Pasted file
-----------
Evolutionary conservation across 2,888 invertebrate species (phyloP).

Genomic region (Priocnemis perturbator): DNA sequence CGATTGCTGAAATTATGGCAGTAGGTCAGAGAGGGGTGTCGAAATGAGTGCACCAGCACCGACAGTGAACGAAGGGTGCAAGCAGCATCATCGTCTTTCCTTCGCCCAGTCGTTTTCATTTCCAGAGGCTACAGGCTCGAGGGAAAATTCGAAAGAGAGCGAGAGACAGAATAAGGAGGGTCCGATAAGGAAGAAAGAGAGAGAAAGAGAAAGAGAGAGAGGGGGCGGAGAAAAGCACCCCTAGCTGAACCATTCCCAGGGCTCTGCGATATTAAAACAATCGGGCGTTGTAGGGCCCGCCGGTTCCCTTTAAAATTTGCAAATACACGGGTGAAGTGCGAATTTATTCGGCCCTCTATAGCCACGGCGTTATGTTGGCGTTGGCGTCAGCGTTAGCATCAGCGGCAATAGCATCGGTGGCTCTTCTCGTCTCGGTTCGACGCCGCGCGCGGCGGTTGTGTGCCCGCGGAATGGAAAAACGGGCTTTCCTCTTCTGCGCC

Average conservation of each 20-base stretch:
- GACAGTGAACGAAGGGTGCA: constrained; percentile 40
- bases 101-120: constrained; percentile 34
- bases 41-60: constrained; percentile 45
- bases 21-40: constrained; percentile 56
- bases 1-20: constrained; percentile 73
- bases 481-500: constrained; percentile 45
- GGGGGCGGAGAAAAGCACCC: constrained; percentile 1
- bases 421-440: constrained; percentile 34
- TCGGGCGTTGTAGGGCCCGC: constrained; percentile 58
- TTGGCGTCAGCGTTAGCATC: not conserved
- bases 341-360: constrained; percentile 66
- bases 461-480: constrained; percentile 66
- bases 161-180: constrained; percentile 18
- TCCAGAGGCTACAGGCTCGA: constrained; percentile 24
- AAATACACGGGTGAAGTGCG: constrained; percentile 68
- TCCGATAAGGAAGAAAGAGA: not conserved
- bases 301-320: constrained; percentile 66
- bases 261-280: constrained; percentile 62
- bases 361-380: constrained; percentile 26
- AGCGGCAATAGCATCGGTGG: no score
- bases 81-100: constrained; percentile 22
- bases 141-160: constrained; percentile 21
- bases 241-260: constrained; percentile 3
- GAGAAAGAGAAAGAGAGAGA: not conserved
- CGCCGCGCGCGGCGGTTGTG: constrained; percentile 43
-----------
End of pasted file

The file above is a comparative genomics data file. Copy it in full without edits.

Evolutionary conservation across 2,888 invertebrate species (phyloP).

Genomic region (Priocnemis perturbator): DNA sequence CGATTGCTGAAATTATGGCAGTAGGTCAGAGAGGGGTGTCGAAATGAGTGCACCAGCACCGACAGTGAACGAAGGGTGCAAGCAGCATCATCGTCTTTCCTTCGCCCAGTCGTTTTCATTTCCAGAGGCTACAGGCTCGAGGGAAAATTCGAAAGAGAGCGAGAGACAGAATAAGGAGGGTCCGATAAGGAAGAAAGAGAGAGAAAGAGAAAGAGAGAGAGGGGGCGGAGAAAAGCACCCCTAGCTGAACCATTCCCAGGGCTCTGCGATATTAAAACAATCGGGCGTTGTAGGGCCCGCCGGTTCCCTTTAAAATTTGCAAATACACGGGTGAAGTGCGAATTTATTCGGCCCTCTATAGCCACGGCGTTATGTTGGCGTTGGCGTCAGCGTTAGCATCAGCGGCAATAGCATCGGTGGCTCTTCTCGTCTCGGTTCGACGCCGCGCGCGGCGGTTGTGTGCCCGCGGAATGGAAAAACGGGCTTTCCTCTTCTGCGCC

Average conservation of each 20-base stretch:
- GACAGTGAACGAAGGGTGCA: constrained; percentile 40
- bases 101-120: constrained; percentile 34
- bases 41-60: constrained; percentile 45
- bases 21-40: constrained; percentile 56
- bases 1-20: constrained; percentile 73
- bases 481-500: constrained; percentile 45
- GGGGGCGGAGAAAAGCACCC: constrained; percentile 1
- bases 421-440: constrained; percentile 34
- TCGGGCGTTGTAGGGCCCGC: constrained; percentile 58
- TTGGCGTCAGCGTTAGCATC: not conserved
- bases 341-360: constrained; percentile 66
- bases 461-480: constrained; percentile 66
- bases 161-180: constrained; percentile 18
- TCCAGAGGCTACAGGCTCGA: constrained; percentile 24
- AAATACACGGGTGAAGTGCG: constrained; percentile 68
- TCCGATAAGGAAGAAAGAGA: not conserved
- bases 301-320: constrained; percentile 66
- bases 261-280: constrained; percentile 62
- bases 361-380: constrained; percentile 26
- AGCGGCAATAGCATCGGTGG: no score
- bases 81-100: constrained; percentile 22
- bases 141-160: constrained; percentile 21
- bases 241-260: constrained; percentile 3
- GAGAAAGAGAAAGAGAGAGA: not conserved
- CGCCGCGCGCGGCGGTTGTG: constrained; percentile 43